It’s better to make a small margin on a huge order, than to try to make  larger margin on an order that never happens.

You may be used to selling to retailers at wholesale prices.  Selling internationally is different.

After the a product leaves your warehouse or factory, the following expenses will be incurred (not by you):

  • Ocean freight
  • Insurance
  • Duty
  • Inland transportation
  • Warehousing
  • Marketing
  • Margin for importer
  • Margin for wholesaler

None of these expenses is incurred when you sell at wholesale to your retail accounts.

That is why export prices have to be lower than wholesale pricing.

The challenge is to not price your product so high that your product becomes too expensive foreign markets.  In Japan, for example, you have to figure that if your export price is $10, the retail price will be between $42.00 and $45.00.  This is an average, and includes international shipping, duty, taxes, distribution, marketing, and, of course, the same keystone markup for the retailers. This does not mean that someone is making a killing and you should therefore raise your price.

If you lower your margins at higher volumes, you stand a much better chance of succeeding internationally.  Remember, it’s better to make a small margin on a huge order, than to try to make  larger margin on an order that never happens.

When you sell internationally, you no longer have to factor in costs such as the following in your cost accounting:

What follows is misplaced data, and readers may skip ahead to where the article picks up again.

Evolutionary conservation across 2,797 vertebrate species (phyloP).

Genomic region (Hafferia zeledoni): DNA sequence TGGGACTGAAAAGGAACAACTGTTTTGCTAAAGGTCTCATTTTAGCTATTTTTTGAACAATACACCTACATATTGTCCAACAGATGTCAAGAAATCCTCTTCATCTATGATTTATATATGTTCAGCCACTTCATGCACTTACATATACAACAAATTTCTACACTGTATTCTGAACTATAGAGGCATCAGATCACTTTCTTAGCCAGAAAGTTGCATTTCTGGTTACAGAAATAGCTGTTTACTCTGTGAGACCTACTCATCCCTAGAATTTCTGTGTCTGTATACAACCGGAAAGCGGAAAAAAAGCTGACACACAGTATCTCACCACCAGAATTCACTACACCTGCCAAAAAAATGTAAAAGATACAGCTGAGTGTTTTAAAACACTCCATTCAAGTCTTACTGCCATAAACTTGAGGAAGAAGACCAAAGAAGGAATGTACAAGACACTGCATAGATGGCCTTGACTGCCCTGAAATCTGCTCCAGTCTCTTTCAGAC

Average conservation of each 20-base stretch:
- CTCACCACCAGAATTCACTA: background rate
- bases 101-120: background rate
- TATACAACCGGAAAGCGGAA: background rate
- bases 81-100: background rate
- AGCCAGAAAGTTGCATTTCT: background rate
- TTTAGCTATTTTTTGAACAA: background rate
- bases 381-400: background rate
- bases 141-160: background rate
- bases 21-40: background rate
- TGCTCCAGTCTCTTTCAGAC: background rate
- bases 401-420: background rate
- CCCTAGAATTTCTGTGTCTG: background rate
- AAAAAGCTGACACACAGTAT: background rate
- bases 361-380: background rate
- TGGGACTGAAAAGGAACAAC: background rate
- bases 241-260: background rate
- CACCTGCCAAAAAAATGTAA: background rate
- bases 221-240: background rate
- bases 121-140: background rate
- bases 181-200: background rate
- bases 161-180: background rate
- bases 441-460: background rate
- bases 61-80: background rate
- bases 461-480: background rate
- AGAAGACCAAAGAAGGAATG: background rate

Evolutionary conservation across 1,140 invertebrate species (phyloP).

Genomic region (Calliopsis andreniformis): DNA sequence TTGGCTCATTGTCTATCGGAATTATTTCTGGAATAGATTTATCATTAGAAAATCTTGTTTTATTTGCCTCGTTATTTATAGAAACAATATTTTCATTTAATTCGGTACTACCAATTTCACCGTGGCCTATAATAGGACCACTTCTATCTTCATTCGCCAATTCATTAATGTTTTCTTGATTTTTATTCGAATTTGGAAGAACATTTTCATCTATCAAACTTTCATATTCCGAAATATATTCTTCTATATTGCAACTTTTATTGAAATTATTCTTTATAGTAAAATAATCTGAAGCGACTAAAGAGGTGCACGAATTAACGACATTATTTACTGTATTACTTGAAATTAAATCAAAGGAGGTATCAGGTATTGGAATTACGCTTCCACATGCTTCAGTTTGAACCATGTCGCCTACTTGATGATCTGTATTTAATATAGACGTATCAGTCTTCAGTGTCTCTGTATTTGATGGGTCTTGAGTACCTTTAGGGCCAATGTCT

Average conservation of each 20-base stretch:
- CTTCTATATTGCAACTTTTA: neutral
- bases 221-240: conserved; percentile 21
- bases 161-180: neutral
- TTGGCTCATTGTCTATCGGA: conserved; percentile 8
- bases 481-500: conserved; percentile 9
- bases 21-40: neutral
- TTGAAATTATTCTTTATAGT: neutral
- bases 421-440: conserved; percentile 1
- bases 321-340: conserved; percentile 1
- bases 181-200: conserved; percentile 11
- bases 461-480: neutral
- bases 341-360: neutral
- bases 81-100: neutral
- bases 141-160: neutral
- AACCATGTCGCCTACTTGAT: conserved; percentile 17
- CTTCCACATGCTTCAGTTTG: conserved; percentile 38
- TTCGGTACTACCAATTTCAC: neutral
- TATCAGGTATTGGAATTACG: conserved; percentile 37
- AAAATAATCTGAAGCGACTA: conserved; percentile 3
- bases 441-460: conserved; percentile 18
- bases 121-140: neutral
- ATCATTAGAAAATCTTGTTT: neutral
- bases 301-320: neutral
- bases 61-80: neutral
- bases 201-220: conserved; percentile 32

• Warehousing
  • Marketing
  • Gen. & Admin.
  • Trade Shows
  • POP/POS Materials
  • A/R

Contribution Margin

I recommend taking a look at your COGS and calculate an acceptable contribution margin.  Figure your incremental COGS and tack on a percentage—5% or 10% or whatever. That won’t cover all your fixed expenses, but you will still have an incremental margin, or contribution margin, that will be money in your pocket to help cover fixed expenses.

Again, the main challenge is to not price yourself out of the international market.

There’s a temptation to say, “But if I sell all my product at this price, I’d go out of business since I’m not covering all my expenses.”  This slippery slope argument is fallacious. That’s where the concept of contribution margin can be tricky.  Presumably, you’re covering your variable and fixed costs with your margins from your domestic sales.  Often when dealing with international orders, you have two choices:


  1. Price your product to cover incremental variable costs (COGS) and add on a small margin.  This increases your gross profit, and puts money in the bank.
  2. Price yourself out of market and lose the deal.  This puts no money in the bank

Clearly, #1 is the more profitable choice.